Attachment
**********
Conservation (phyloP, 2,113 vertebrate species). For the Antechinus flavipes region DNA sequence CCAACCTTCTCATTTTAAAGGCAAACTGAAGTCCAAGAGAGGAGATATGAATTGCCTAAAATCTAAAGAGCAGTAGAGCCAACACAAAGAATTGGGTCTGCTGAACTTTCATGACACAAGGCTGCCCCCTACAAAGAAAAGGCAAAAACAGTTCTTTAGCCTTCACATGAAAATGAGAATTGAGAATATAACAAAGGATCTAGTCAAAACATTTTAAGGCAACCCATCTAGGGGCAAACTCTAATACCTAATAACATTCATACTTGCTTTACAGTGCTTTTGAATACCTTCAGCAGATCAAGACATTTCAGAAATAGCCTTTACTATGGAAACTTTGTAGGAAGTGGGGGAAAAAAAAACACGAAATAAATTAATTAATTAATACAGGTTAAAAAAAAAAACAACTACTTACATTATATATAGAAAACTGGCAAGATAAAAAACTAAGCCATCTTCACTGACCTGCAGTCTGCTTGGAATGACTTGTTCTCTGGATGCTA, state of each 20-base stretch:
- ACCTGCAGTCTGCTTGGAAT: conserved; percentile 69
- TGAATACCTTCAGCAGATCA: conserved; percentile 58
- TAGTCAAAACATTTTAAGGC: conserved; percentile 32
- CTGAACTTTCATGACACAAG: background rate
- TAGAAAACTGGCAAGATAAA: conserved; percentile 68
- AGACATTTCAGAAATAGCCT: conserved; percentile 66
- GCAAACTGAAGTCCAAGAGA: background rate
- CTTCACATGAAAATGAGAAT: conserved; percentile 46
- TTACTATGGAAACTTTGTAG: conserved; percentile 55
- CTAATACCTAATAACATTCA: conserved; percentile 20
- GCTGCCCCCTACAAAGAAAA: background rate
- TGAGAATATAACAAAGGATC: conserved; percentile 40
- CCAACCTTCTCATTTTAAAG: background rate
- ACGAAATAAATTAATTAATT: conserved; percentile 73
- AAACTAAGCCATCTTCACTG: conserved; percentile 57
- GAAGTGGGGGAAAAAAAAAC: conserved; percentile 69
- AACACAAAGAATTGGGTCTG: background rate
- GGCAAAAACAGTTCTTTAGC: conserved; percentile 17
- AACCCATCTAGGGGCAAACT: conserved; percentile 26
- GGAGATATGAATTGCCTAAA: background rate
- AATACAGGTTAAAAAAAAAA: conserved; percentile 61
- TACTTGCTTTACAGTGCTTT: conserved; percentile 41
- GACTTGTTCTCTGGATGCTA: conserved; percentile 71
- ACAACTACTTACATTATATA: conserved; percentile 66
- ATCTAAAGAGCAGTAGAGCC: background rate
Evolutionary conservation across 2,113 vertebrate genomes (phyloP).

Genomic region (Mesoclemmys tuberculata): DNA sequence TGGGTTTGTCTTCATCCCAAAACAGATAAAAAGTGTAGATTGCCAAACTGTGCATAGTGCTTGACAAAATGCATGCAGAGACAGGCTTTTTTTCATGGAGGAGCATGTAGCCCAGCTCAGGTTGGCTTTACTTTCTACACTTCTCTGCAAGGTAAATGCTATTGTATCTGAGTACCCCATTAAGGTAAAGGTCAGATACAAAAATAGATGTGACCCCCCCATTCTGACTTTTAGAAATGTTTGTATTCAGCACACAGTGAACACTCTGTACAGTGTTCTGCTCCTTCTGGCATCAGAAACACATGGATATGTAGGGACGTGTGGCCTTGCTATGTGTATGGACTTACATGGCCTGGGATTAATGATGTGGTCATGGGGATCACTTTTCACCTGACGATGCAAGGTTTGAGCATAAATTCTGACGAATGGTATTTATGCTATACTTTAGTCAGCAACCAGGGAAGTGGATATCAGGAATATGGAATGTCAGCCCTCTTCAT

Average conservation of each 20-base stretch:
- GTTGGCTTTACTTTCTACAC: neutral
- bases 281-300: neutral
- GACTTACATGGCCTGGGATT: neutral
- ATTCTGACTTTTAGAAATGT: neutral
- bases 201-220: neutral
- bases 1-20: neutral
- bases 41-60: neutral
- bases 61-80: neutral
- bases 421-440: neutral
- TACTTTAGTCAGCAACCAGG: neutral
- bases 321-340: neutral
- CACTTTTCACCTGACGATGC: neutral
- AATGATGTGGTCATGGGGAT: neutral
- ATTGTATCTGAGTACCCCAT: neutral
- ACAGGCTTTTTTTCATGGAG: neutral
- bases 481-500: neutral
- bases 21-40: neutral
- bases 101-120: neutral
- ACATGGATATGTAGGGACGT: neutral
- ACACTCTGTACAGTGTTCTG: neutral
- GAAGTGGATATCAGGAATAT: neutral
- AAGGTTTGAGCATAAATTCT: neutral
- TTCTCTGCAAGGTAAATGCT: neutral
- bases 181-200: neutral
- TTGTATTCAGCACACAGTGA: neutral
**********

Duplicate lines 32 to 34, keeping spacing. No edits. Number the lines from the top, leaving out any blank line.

- GACTTACATGGCCTGGGATT: neutral
- ATTCTGACTTTTAGAAATGT: neutral
- bases 201-220: neutral